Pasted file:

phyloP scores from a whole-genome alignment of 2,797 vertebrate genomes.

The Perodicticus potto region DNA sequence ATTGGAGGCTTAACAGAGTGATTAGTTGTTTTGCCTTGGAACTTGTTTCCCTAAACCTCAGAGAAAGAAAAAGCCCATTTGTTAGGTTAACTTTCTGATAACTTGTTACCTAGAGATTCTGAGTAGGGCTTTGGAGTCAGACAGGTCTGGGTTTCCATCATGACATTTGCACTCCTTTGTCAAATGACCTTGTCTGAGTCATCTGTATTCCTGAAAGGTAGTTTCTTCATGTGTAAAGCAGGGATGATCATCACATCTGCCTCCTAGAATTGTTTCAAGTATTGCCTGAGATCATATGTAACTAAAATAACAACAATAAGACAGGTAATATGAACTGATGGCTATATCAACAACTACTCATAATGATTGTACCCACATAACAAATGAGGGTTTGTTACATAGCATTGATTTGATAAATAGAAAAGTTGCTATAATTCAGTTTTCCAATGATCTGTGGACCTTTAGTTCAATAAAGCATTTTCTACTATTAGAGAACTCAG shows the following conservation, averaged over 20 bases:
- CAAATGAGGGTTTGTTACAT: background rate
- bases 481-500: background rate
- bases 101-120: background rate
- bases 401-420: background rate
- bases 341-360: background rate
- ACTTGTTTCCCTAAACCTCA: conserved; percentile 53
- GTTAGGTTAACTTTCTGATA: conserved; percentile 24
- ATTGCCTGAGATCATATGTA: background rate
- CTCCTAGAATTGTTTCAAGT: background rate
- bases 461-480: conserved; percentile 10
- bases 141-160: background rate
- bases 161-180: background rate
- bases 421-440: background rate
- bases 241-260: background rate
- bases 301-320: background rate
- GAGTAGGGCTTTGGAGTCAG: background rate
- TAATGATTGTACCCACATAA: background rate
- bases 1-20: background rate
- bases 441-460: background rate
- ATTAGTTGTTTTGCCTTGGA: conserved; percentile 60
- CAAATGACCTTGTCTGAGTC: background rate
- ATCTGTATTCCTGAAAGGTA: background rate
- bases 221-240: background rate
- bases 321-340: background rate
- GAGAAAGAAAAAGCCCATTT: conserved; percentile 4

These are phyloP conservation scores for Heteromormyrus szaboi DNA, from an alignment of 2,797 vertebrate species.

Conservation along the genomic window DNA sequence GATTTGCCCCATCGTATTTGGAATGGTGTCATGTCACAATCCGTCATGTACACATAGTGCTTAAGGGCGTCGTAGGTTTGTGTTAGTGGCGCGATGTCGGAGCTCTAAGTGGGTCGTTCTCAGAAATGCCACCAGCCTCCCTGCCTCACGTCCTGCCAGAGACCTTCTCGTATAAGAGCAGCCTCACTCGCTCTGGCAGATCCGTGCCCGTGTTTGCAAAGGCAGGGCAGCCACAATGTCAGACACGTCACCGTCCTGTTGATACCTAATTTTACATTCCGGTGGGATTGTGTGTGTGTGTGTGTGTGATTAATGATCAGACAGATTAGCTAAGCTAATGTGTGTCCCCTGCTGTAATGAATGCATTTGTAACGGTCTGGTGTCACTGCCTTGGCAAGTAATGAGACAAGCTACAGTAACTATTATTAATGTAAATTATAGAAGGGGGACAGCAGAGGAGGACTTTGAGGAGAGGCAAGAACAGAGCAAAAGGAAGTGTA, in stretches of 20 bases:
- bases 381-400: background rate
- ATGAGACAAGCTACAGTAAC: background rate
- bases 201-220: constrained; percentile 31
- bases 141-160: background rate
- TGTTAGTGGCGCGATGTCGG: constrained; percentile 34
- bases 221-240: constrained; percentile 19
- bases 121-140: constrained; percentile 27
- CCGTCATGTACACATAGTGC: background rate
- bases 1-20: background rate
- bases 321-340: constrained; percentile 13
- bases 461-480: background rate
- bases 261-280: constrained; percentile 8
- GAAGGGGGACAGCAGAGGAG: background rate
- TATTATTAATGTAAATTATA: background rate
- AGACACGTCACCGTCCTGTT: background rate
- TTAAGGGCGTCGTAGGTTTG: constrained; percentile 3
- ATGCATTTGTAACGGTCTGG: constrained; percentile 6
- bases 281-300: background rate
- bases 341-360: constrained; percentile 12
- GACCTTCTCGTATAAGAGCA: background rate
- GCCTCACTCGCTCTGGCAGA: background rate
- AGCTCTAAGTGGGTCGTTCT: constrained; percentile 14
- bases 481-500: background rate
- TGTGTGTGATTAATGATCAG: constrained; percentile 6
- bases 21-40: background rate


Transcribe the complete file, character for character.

phyloP scores from a whole-genome alignment of 2,797 vertebrate genomes.

The Perodicticus potto region DNA sequence ATTGGAGGCTTAACAGAGTGATTAGTTGTTTTGCCTTGGAACTTGTTTCCCTAAACCTCAGAGAAAGAAAAAGCCCATTTGTTAGGTTAACTTTCTGATAACTTGTTACCTAGAGATTCTGAGTAGGGCTTTGGAGTCAGACAGGTCTGGGTTTCCATCATGACATTTGCACTCCTTTGTCAAATGACCTTGTCTGAGTCATCTGTATTCCTGAAAGGTAGTTTCTTCATGTGTAAAGCAGGGATGATCATCACATCTGCCTCCTAGAATTGTTTCAAGTATTGCCTGAGATCATATGTAACTAAAATAACAACAATAAGACAGGTAATATGAACTGATGGCTATATCAACAACTACTCATAATGATTGTACCCACATAACAAATGAGGGTTTGTTACATAGCATTGATTTGATAAATAGAAAAGTTGCTATAATTCAGTTTTCCAATGATCTGTGGACCTTTAGTTCAATAAAGCATTTTCTACTATTAGAGAACTCAG shows the following conservation, averaged over 20 bases:
- CAAATGAGGGTTTGTTACAT: background rate
- bases 481-500: background rate
- bases 101-120: background rate
- bases 401-420: background rate
- bases 341-360: background rate
- ACTTGTTTCCCTAAACCTCA: conserved; percentile 53
- GTTAGGTTAACTTTCTGATA: conserved; percentile 24
- ATTGCCTGAGATCATATGTA: background rate
- CTCCTAGAATTGTTTCAAGT: background rate
- bases 461-480: conserved; percentile 10
- bases 141-160: background rate
- bases 161-180: background rate
- bases 421-440: background rate
- bases 241-260: background rate
- bases 301-320: background rate
- GAGTAGGGCTTTGGAGTCAG: background rate
- TAATGATTGTACCCACATAA: background rate
- bases 1-20: background rate
- bases 441-460: background rate
- ATTAGTTGTTTTGCCTTGGA: conserved; percentile 60
- CAAATGACCTTGTCTGAGTC: background rate
- ATCTGTATTCCTGAAAGGTA: background rate
- bases 221-240: background rate
- bases 321-340: background rate
- GAGAAAGAAAAAGCCCATTT: conserved; percentile 4

These are phyloP conservation scores for Heteromormyrus szaboi DNA, from an alignment of 2,797 vertebrate species.

Conservation along the genomic window DNA sequence GATTTGCCCCATCGTATTTGGAATGGTGTCATGTCACAATCCGTCATGTACACATAGTGCTTAAGGGCGTCGTAGGTTTGTGTTAGTGGCGCGATGTCGGAGCTCTAAGTGGGTCGTTCTCAGAAATGCCACCAGCCTCCCTGCCTCACGTCCTGCCAGAGACCTTCTCGTATAAGAGCAGCCTCACTCGCTCTGGCAGATCCGTGCCCGTGTTTGCAAAGGCAGGGCAGCCACAATGTCAGACACGTCACCGTCCTGTTGATACCTAATTTTACATTCCGGTGGGATTGTGTGTGTGTGTGTGTGTGATTAATGATCAGACAGATTAGCTAAGCTAATGTGTGTCCCCTGCTGTAATGAATGCATTTGTAACGGTCTGGTGTCACTGCCTTGGCAAGTAATGAGACAAGCTACAGTAACTATTATTAATGTAAATTATAGAAGGGGGACAGCAGAGGAGGACTTTGAGGAGAGGCAAGAACAGAGCAAAAGGAAGTGTA, in stretches of 20 bases:
- bases 381-400: background rate
- ATGAGACAAGCTACAGTAAC: background rate
- bases 201-220: constrained; percentile 31
- bases 141-160: background rate
- TGTTAGTGGCGCGATGTCGG: constrained; percentile 34
- bases 221-240: constrained; percentile 19
- bases 121-140: constrained; percentile 27
- CCGTCATGTACACATAGTGC: background rate
- bases 1-20: background rate
- bases 321-340: constrained; percentile 13
- bases 461-480: background rate
- bases 261-280: constrained; percentile 8
- GAAGGGGGACAGCAGAGGAG: background rate
- TATTATTAATGTAAATTATA: background rate
- AGACACGTCACCGTCCTGTT: background rate
- TTAAGGGCGTCGTAGGTTTG: constrained; percentile 3
- ATGCATTTGTAACGGTCTGG: constrained; percentile 6
- bases 281-300: background rate
- bases 341-360: constrained; percentile 12
- GACCTTCTCGTATAAGAGCA: background rate
- GCCTCACTCGCTCTGGCAGA: background rate
- AGCTCTAAGTGGGTCGTTCT: constrained; percentile 14
- bases 481-500: background rate
- TGTGTGTGATTAATGATCAG: constrained; percentile 6
- bases 21-40: background rate